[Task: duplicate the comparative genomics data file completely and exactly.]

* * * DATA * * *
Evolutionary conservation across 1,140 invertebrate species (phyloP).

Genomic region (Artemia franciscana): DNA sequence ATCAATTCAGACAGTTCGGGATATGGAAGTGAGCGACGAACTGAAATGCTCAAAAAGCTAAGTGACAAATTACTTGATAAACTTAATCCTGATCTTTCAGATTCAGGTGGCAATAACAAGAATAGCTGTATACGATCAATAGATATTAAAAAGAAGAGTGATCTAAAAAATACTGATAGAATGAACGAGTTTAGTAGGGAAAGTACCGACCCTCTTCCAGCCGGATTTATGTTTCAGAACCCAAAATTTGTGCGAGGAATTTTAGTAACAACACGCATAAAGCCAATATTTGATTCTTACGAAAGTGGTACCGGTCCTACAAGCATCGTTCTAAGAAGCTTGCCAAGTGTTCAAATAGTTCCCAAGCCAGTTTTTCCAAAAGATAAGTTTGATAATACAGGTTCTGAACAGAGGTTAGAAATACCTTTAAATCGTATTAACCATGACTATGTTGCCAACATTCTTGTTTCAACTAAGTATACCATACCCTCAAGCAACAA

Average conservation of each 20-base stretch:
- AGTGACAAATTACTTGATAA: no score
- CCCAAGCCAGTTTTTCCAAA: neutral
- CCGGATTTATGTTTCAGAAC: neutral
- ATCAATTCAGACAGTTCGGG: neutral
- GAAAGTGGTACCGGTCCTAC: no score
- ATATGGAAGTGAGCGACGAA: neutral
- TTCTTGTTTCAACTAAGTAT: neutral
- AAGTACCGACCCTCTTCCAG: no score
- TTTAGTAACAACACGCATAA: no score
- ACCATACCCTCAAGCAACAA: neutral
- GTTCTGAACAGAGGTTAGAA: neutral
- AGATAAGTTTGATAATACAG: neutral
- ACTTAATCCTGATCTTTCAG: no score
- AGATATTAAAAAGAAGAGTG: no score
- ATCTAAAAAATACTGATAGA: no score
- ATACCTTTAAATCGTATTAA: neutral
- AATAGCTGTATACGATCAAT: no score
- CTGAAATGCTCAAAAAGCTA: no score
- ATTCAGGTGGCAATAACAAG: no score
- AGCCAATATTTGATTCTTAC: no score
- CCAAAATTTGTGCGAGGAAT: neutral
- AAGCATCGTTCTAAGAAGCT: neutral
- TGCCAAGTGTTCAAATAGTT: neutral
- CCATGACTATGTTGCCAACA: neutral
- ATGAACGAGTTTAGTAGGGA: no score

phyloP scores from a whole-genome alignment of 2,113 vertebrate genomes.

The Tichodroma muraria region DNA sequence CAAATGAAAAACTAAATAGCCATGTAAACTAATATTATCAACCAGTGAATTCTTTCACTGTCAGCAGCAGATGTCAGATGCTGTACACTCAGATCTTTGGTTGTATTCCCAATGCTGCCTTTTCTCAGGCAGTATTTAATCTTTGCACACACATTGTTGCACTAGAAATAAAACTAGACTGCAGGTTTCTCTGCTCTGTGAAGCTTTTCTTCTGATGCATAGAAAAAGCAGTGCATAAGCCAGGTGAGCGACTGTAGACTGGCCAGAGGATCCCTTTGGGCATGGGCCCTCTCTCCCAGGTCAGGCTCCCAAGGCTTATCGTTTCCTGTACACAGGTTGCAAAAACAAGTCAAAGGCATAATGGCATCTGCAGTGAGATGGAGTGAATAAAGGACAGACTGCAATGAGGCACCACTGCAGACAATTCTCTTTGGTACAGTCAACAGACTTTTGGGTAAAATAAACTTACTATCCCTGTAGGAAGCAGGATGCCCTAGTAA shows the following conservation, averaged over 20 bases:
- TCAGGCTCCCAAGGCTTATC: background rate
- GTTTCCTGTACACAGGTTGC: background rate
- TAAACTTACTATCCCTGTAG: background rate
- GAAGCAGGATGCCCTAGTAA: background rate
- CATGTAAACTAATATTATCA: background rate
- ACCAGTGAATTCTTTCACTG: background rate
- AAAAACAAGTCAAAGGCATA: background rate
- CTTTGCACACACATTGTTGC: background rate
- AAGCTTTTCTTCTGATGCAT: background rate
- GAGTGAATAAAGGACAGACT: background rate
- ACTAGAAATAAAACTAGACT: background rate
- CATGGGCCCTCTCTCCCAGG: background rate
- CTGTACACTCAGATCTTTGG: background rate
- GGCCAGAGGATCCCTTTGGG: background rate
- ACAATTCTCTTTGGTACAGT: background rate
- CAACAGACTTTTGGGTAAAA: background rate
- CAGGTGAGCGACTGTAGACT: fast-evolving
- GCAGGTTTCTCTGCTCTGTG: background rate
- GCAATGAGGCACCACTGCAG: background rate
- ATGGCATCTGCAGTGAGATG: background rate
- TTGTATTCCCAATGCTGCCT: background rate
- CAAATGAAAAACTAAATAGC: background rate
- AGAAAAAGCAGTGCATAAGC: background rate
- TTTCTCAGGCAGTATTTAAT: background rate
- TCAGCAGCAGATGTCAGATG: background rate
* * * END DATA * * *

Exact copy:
Evolutionary conservation across 1,140 invertebrate species (phyloP).

Genomic region (Artemia franciscana): DNA sequence ATCAATTCAGACAGTTCGGGATATGGAAGTGAGCGACGAACTGAAATGCTCAAAAAGCTAAGTGACAAATTACTTGATAAACTTAATCCTGATCTTTCAGATTCAGGTGGCAATAACAAGAATAGCTGTATACGATCAATAGATATTAAAAAGAAGAGTGATCTAAAAAATACTGATAGAATGAACGAGTTTAGTAGGGAAAGTACCGACCCTCTTCCAGCCGGATTTATGTTTCAGAACCCAAAATTTGTGCGAGGAATTTTAGTAACAACACGCATAAAGCCAATATTTGATTCTTACGAAAGTGGTACCGGTCCTACAAGCATCGTTCTAAGAAGCTTGCCAAGTGTTCAAATAGTTCCCAAGCCAGTTTTTCCAAAAGATAAGTTTGATAATACAGGTTCTGAACAGAGGTTAGAAATACCTTTAAATCGTATTAACCATGACTATGTTGCCAACATTCTTGTTTCAACTAAGTATACCATACCCTCAAGCAACAA

Average conservation of each 20-base stretch:
- AGTGACAAATTACTTGATAA: no score
- CCCAAGCCAGTTTTTCCAAA: neutral
- CCGGATTTATGTTTCAGAAC: neutral
- ATCAATTCAGACAGTTCGGG: neutral
- GAAAGTGGTACCGGTCCTAC: no score
- ATATGGAAGTGAGCGACGAA: neutral
- TTCTTGTTTCAACTAAGTAT: neutral
- AAGTACCGACCCTCTTCCAG: no score
- TTTAGTAACAACACGCATAA: no score
- ACCATACCCTCAAGCAACAA: neutral
- GTTCTGAACAGAGGTTAGAA: neutral
- AGATAAGTTTGATAATACAG: neutral
- ACTTAATCCTGATCTTTCAG: no score
- AGATATTAAAAAGAAGAGTG: no score
- ATCTAAAAAATACTGATAGA: no score
- ATACCTTTAAATCGTATTAA: neutral
- AATAGCTGTATACGATCAAT: no score
- CTGAAATGCTCAAAAAGCTA: no score
- ATTCAGGTGGCAATAACAAG: no score
- AGCCAATATTTGATTCTTAC: no score
- CCAAAATTTGTGCGAGGAAT: neutral
- AAGCATCGTTCTAAGAAGCT: neutral
- TGCCAAGTGTTCAAATAGTT: neutral
- CCATGACTATGTTGCCAACA: neutral
- ATGAACGAGTTTAGTAGGGA: no score

phyloP scores from a whole-genome alignment of 2,113 vertebrate genomes.

The Tichodroma muraria region DNA sequence CAAATGAAAAACTAAATAGCCATGTAAACTAATATTATCAACCAGTGAATTCTTTCACTGTCAGCAGCAGATGTCAGATGCTGTACACTCAGATCTTTGGTTGTATTCCCAATGCTGCCTTTTCTCAGGCAGTATTTAATCTTTGCACACACATTGTTGCACTAGAAATAAAACTAGACTGCAGGTTTCTCTGCTCTGTGAAGCTTTTCTTCTGATGCATAGAAAAAGCAGTGCATAAGCCAGGTGAGCGACTGTAGACTGGCCAGAGGATCCCTTTGGGCATGGGCCCTCTCTCCCAGGTCAGGCTCCCAAGGCTTATCGTTTCCTGTACACAGGTTGCAAAAACAAGTCAAAGGCATAATGGCATCTGCAGTGAGATGGAGTGAATAAAGGACAGACTGCAATGAGGCACCACTGCAGACAATTCTCTTTGGTACAGTCAACAGACTTTTGGGTAAAATAAACTTACTATCCCTGTAGGAAGCAGGATGCCCTAGTAA shows the following conservation, averaged over 20 bases:
- TCAGGCTCCCAAGGCTTATC: background rate
- GTTTCCTGTACACAGGTTGC: background rate
- TAAACTTACTATCCCTGTAG: background rate
- GAAGCAGGATGCCCTAGTAA: background rate
- CATGTAAACTAATATTATCA: background rate
- ACCAGTGAATTCTTTCACTG: background rate
- AAAAACAAGTCAAAGGCATA: background rate
- CTTTGCACACACATTGTTGC: background rate
- AAGCTTTTCTTCTGATGCAT: background rate
- GAGTGAATAAAGGACAGACT: background rate
- ACTAGAAATAAAACTAGACT: background rate
- CATGGGCCCTCTCTCCCAGG: background rate
- CTGTACACTCAGATCTTTGG: background rate
- GGCCAGAGGATCCCTTTGGG: background rate
- ACAATTCTCTTTGGTACAGT: background rate
- CAACAGACTTTTGGGTAAAA: background rate
- CAGGTGAGCGACTGTAGACT: fast-evolving
- GCAGGTTTCTCTGCTCTGTG: background rate
- GCAATGAGGCACCACTGCAG: background rate
- ATGGCATCTGCAGTGAGATG: background rate
- TTGTATTCCCAATGCTGCCT: background rate
- CAAATGAAAAACTAAATAGC: background rate
- AGAAAAAGCAGTGCATAAGC: background rate
- TTTCTCAGGCAGTATTTAAT: background rate
- TCAGCAGCAGATGTCAGATG: background rate